Welcome to our new column, The First Time, in which we ask poets to talk about the first poetry reading they attended. Ishion Hutchinson, the author of Far District, which won the PEN/Joyce Osterweil Award, starts off our series with his first reading, which took place in his hometown of Port Antonio, Jamaica.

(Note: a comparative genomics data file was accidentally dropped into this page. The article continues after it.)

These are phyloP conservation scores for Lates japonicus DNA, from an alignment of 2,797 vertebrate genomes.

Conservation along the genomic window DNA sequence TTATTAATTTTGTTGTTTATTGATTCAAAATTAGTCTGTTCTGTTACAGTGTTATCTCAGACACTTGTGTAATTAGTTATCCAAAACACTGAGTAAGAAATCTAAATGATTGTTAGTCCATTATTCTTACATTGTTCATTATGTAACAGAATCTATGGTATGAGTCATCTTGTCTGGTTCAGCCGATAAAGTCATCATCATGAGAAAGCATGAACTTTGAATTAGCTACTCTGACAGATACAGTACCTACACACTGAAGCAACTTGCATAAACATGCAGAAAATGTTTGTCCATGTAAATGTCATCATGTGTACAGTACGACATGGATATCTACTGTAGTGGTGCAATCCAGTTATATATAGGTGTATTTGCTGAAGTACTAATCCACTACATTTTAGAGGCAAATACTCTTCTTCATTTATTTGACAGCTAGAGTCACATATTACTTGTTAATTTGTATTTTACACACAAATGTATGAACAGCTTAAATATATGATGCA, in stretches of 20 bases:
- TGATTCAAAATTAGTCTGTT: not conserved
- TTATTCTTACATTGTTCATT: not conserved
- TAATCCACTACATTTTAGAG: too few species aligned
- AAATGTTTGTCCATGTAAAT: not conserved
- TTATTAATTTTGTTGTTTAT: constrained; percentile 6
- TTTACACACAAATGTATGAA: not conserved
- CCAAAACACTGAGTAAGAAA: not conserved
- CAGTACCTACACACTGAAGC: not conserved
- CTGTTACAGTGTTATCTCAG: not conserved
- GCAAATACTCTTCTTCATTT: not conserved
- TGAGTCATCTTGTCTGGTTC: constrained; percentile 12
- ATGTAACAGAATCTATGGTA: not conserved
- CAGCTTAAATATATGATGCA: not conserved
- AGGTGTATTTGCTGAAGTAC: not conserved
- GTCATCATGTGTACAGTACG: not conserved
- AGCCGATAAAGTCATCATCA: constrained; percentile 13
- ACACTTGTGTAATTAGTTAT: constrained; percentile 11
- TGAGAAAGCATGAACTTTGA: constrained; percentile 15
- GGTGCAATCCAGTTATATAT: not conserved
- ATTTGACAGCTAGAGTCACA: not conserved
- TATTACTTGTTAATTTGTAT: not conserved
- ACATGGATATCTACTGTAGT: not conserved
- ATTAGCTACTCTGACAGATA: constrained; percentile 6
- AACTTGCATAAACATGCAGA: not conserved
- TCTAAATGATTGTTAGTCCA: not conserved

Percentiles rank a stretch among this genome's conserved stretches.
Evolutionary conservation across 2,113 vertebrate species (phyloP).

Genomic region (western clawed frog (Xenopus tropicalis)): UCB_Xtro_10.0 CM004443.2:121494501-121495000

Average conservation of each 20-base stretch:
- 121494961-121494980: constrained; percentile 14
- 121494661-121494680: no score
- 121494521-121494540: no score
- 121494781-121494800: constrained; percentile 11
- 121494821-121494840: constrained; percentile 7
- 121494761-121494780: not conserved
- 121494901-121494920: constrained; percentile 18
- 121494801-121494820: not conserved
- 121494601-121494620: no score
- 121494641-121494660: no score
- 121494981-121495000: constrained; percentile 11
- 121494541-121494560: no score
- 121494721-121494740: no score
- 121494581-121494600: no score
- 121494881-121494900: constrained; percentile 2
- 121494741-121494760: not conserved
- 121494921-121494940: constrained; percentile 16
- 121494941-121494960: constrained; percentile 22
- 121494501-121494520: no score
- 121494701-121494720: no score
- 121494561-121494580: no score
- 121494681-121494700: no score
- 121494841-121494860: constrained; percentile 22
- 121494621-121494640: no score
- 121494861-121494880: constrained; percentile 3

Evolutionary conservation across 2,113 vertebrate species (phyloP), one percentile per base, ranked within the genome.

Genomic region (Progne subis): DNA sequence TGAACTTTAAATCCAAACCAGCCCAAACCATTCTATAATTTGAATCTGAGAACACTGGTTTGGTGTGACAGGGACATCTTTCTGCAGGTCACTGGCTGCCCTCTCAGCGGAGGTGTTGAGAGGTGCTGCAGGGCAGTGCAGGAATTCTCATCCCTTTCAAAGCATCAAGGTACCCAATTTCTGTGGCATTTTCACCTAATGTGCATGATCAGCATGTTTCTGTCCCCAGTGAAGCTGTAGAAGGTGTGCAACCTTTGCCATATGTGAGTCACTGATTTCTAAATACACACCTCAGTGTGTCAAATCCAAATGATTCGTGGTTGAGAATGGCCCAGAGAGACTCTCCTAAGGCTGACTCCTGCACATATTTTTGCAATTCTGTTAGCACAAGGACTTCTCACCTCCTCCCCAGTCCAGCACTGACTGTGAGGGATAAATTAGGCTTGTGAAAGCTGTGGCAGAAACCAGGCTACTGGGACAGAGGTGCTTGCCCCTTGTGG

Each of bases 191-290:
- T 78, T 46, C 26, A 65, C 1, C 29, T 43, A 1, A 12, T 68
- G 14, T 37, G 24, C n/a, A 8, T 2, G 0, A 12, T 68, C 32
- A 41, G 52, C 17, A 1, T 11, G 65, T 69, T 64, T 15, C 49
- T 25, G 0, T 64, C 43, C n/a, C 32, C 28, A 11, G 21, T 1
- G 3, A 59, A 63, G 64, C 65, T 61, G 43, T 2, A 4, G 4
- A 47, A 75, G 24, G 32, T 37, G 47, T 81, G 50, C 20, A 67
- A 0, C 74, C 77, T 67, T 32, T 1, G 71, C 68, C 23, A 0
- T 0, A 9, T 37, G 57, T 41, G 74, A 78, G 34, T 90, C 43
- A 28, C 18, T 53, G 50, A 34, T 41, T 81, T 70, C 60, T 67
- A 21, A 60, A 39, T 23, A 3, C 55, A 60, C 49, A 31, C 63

I was in the sixth form at Titchfield High School when I had my first public reading. It happened one evening at the Port Antonio Public Library, a two-room concrete building near the market by the harbour. There were two other poets, a Rastafarian woman, fiftyish, who had lived many years in Canada where she had published some chapbooks (it was in her presence that I first heard the word ‘chapbook’; in fact, she was the first published writer I had ever met). The second reader was a man, a primary school teacher I believe, also fiftyish, but he had that look of someone simultaneously older and younger. He had two hardcover notebooks the length and girth of those you find only in courthouses. He balanced them on his lap when seated; they were at his chest when he stood, and at the podium he alternated shifting each from under his armpits. I don’t remember why I was the last to read; however that came about, it was a very bad idea. I was wearing my school uniform of white shirt, purple tie—one of the few occasions I bothered to noose myself—and khaki pants. The Rastafarian woman read first in what I remembered to be a tone of half chanting and half muttering. Her locks rivered down both shoulders, she rocked her body as she read from one of her chapbooks, pushed out from in front of her like something menacing. Strange thing was she didn’t return to her seat (my place was between the two) after she read but left through a side door, all eyes on her. I have never seen her again. The man read second, very rapid and dramatic, poems with beginnings, middles and ends, narratives filled with slapstick characters set in local situations the room could easily identify. He was starring; the audience gave loud applause even before he could finish a poem. I sat there watching him, realizing there was no way I could follow that. He came back to his seat, significantly changed, younger looking, clutching his tomes. I went up to the podium and took a deep breath to settle my nerves and my knees; I closed my eyes and recited in utter darkness to the room. Not for a moment of the roughly ten minutes I stood there did I know what was happening in front of me as I belted out things like, ‘Elysian field,’ ‘nirvana,’ ‘ménage à trios’—all of what I thought then to be the delicious and correct language of poetry. Well, I opened my eyes to silence, everybody statue-faced under the three or four aluminum ceiling fans. Why were they so quiet? Even as I sat back down, the right chair now abysmally empty, they were still silent. My friend who had come along to support me told me they were not quiet but reverent. No doubt, ten years later, if I were ask him the same question, he would tell me the same lie.
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